Still, I am not satisfied. I think that marriage and family aren't essential to our growth. After all, in many of the Sakhis I remember reading people achieved salvation without having been married or having families. In addition, I think that salvation is an individual thing. In fact, these are some lines from the Guru Granth Sahib,
Family and worldly affairs are an ocean of fire. Through doubt, emotional attachment and ignorance, we are enveloped in darkness. High and low, pleasure and pain. Hunger and thirst are not satisfied. The mind is engrossed in passion, and the disease of corruption. The five thieves, the companions, are totally incorrigible. The beings and souls and wealth of the world are all Yours. O Nanak, know that the Lord is always near at hand (sggs 675 ).
In the pool of the world is the mud of attachment.
Stuck in it, his feet cannot walk towards the Lord.
The fool is stuck; he cannot do anything else.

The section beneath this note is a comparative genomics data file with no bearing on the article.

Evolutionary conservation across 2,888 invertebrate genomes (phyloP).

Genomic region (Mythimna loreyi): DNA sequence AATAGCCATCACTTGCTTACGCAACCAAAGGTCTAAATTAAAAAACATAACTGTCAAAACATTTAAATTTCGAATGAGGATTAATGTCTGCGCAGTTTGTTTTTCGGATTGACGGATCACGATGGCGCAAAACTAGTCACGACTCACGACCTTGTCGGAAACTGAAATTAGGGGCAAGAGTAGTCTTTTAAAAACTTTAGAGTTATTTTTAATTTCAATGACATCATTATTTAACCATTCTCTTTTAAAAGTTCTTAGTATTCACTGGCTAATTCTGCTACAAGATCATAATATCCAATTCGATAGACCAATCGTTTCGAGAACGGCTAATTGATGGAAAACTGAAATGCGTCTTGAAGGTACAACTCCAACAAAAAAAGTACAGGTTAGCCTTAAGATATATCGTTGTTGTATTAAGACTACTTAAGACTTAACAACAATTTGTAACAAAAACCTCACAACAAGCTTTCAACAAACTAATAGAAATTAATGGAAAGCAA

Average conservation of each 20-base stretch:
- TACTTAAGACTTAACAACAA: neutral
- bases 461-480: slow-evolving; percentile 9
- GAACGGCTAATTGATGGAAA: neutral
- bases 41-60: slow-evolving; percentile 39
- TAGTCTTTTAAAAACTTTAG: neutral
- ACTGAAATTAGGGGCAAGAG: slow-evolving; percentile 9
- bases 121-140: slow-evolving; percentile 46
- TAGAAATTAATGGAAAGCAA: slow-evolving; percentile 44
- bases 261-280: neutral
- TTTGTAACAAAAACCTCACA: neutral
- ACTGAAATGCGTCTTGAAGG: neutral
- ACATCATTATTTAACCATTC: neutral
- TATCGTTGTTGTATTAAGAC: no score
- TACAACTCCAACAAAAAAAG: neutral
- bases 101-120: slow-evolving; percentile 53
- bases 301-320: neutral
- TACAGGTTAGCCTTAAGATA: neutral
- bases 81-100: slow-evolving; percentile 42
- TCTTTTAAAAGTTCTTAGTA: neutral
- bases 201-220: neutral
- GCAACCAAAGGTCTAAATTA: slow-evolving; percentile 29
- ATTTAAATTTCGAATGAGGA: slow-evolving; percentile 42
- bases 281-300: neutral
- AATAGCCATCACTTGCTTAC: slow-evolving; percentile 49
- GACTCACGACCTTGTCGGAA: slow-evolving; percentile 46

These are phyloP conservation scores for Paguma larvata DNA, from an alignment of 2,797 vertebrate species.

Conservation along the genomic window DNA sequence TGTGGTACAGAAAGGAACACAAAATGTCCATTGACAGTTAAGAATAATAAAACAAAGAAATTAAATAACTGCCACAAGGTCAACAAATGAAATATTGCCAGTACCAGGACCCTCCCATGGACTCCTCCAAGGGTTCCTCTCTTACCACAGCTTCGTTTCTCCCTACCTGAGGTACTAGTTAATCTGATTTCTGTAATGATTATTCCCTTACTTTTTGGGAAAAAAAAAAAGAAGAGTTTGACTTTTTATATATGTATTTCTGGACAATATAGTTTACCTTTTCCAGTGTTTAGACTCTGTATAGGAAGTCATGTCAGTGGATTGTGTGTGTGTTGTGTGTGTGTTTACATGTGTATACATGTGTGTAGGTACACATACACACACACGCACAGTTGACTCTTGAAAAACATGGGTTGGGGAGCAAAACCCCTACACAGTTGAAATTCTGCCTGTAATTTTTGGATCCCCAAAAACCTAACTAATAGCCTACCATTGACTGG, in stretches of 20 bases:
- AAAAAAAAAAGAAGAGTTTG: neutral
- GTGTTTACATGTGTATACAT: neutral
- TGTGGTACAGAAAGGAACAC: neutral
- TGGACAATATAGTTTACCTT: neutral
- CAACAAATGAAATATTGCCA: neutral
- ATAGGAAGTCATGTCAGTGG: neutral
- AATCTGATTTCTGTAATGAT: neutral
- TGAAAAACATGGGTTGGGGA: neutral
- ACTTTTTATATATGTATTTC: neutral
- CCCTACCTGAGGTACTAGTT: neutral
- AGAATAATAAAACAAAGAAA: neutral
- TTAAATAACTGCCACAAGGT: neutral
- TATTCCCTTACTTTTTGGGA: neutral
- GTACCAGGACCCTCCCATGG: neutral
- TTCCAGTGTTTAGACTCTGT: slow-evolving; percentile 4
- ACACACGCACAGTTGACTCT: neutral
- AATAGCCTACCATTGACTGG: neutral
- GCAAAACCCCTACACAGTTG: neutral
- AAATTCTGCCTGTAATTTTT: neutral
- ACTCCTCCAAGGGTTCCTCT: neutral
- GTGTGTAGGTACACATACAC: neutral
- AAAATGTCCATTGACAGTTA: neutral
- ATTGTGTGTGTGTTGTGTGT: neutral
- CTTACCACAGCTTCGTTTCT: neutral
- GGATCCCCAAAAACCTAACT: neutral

Only by entering the Lord?s Sanctuary,
O my companion, you will be released (sggs 409).
In the end, marriage and family can be attachments holding you to the material world. Sure they don't have to be, but in truth they often are -- Even the Guru Granth Sahib acknowledges this, as the quotes above note. In the end, as many have noted we have to go to God alone -- none of the people we are attached to here will come along.
Also, attachments to people in this world can bring a great deal of pain and may thus divert our focus from God. Losing a person you are attached to can disturb an individual greatly. Even staying with an individual can divert one's attention from God. This is true even if they are great individuals. What happens if they aren't devoted to God or if they are abusive, etc? What then?
Also, what about sex. Sex can bring about a great deal of problems. Firstly, as many people have noted it tends to emphasize the lower parts of our soul. In addition, it tends to make us think of our physical selves more and to emphasize how we appear to others (physically and in other ways) instead of to God. Finally, sex can lead to many precarious situations. For example, what if the child you conceive is not healthy...is abortion a good idea?...should you live out the rest of your life taking care of a handicapped child? What if the mother doesn't want to have anything to do with you...do you now have to (1) deal with divorce (supposing you are married) and (2) deal with being part of the great trend towards single parent households. What about if your child isn't a good individual...do you have to stay with this bad sangat?